On Dec. 1, 2017, one of our blog articles sparked a conversation when a commenter wrote, “Some of these changes only apply when a home is sold or to a 1-2 family home. Please do some basic research before posting an article.” The commenter was referring to the new requirement that smoke detectors use photoelectric technology with a ten year sealed battery. Media outlets had reported the story without reference to landlords. Do landlords really have to comply with it?
We think the answer is “yes.” Here’s how we set about to answer this question, and we want readers to weigh in with whether we’re correct.
Through establish case law, landlords issue a "warranty of habitability" that require us to follow the state sanitary code at all times. The sanitary code reads:
410.482: Smoke Detectors and Carbon Monoxide Alarms
(A) Owners shall provide, install, and maintain in operable condition smoke detectors and carbon monoxide alarms in every dwelling that is required to be equipped with smoke detectors and carbon monoxide alarms in accordance with any provision of the Massachusetts General Laws and any applicable regulations of the State Board of Fire Prevention (527 CMR).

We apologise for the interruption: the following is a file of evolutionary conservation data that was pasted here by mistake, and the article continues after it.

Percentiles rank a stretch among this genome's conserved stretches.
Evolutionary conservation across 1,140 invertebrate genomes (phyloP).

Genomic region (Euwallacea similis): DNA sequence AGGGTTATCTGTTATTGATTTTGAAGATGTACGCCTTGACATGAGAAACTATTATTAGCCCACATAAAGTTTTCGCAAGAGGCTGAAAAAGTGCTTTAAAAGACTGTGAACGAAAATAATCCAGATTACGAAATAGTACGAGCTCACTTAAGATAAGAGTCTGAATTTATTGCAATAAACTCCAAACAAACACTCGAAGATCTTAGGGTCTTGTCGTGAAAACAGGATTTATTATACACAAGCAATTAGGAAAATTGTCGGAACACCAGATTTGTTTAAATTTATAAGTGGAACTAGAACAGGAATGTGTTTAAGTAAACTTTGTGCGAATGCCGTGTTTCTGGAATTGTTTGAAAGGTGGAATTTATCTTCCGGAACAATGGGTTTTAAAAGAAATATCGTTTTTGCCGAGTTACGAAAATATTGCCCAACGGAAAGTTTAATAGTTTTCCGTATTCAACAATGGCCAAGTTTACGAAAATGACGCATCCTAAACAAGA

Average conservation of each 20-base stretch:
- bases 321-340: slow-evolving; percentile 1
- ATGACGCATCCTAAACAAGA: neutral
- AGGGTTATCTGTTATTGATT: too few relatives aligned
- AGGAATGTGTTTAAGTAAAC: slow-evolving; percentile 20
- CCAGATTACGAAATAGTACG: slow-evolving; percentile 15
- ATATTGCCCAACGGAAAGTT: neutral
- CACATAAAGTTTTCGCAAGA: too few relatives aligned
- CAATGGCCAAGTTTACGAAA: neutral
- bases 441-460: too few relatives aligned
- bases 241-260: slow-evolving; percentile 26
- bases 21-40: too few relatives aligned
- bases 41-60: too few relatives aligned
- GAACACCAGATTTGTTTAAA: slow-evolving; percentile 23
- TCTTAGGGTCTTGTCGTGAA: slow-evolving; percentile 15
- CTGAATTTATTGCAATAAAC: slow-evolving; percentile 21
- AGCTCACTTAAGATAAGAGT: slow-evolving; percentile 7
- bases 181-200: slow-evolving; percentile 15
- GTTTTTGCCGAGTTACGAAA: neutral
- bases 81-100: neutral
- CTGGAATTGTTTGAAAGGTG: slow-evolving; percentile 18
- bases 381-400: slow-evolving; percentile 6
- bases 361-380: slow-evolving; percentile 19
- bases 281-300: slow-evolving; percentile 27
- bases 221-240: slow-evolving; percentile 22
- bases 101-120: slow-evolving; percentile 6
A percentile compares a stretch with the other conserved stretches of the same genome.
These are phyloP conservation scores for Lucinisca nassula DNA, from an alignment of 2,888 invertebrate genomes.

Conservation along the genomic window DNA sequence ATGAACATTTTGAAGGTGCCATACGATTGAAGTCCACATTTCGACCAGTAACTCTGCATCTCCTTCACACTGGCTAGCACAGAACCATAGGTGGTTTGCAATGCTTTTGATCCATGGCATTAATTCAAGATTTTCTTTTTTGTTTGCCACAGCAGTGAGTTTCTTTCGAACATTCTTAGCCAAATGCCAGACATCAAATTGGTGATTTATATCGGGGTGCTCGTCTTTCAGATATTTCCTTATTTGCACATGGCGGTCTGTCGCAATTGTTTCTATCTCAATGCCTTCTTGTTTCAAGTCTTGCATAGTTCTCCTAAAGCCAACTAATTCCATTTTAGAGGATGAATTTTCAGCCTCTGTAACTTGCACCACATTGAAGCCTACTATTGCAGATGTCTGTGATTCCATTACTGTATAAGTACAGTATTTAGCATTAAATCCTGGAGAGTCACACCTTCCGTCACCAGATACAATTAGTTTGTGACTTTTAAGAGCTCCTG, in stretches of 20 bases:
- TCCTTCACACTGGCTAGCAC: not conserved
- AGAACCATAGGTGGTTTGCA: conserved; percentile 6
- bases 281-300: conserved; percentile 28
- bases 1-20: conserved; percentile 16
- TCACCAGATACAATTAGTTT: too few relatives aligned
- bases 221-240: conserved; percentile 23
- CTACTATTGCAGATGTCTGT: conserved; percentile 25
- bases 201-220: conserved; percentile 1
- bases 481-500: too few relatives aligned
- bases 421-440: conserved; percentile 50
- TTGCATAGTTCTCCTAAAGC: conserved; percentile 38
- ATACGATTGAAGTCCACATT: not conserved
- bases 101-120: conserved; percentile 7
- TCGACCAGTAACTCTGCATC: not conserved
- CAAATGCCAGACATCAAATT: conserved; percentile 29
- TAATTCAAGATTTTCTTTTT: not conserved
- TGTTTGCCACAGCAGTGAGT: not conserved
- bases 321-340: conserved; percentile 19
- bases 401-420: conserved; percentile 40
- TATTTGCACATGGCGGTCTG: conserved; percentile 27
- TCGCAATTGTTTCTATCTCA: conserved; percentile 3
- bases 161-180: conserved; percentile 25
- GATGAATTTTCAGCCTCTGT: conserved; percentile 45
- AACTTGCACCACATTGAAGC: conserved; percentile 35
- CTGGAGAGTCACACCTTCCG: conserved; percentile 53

The MA fire code (527 CMR) reads, "First see the NFPA Code", which reads:
18.104.22.168 Where building fire alarm systems or automatic fire detectors are required by other sections of this Code, they shall be provided and installed in accordance with Section 13.7.
And MA regulation modifies the NFPA code as follows:
13.7.5 Primary Power Source
22.214.171.124 Smoke alarms/detectors, and carbon monoxide alarms shall be permitted to have battery power as a primary source unless otherwise prohibited by applicable laws, codes, or standards.
126.96.36.199.1 Nonrechargeable, Nonreplaceable Battery Power Alarms/Detectors
(1) Photoelectric technology shall be required for smoke alarms and detectors
(2) A silence button shall be required on each alarm and detector device within its control panel
(3) Each smoke alarm and detector device shall be equipped with a nonrechargeable battery
(4) Each smoke alarm and detector device shall be equipped with a nonreplaceable battery
(5) All power requirements for all smoke alarms and detectors are met for at least 10 years of battery life, including weekly testing.
The NFPA code is difficult, and there may be higher level headers that show this language we’re citing applies only to sale or transfer. Do you know this to be the case? Tell us! Email firstname.lastname@example.org. We will amend our article. You can review the NFPA code yourself by following the instructions/links at Mass.gov for 527 CMR.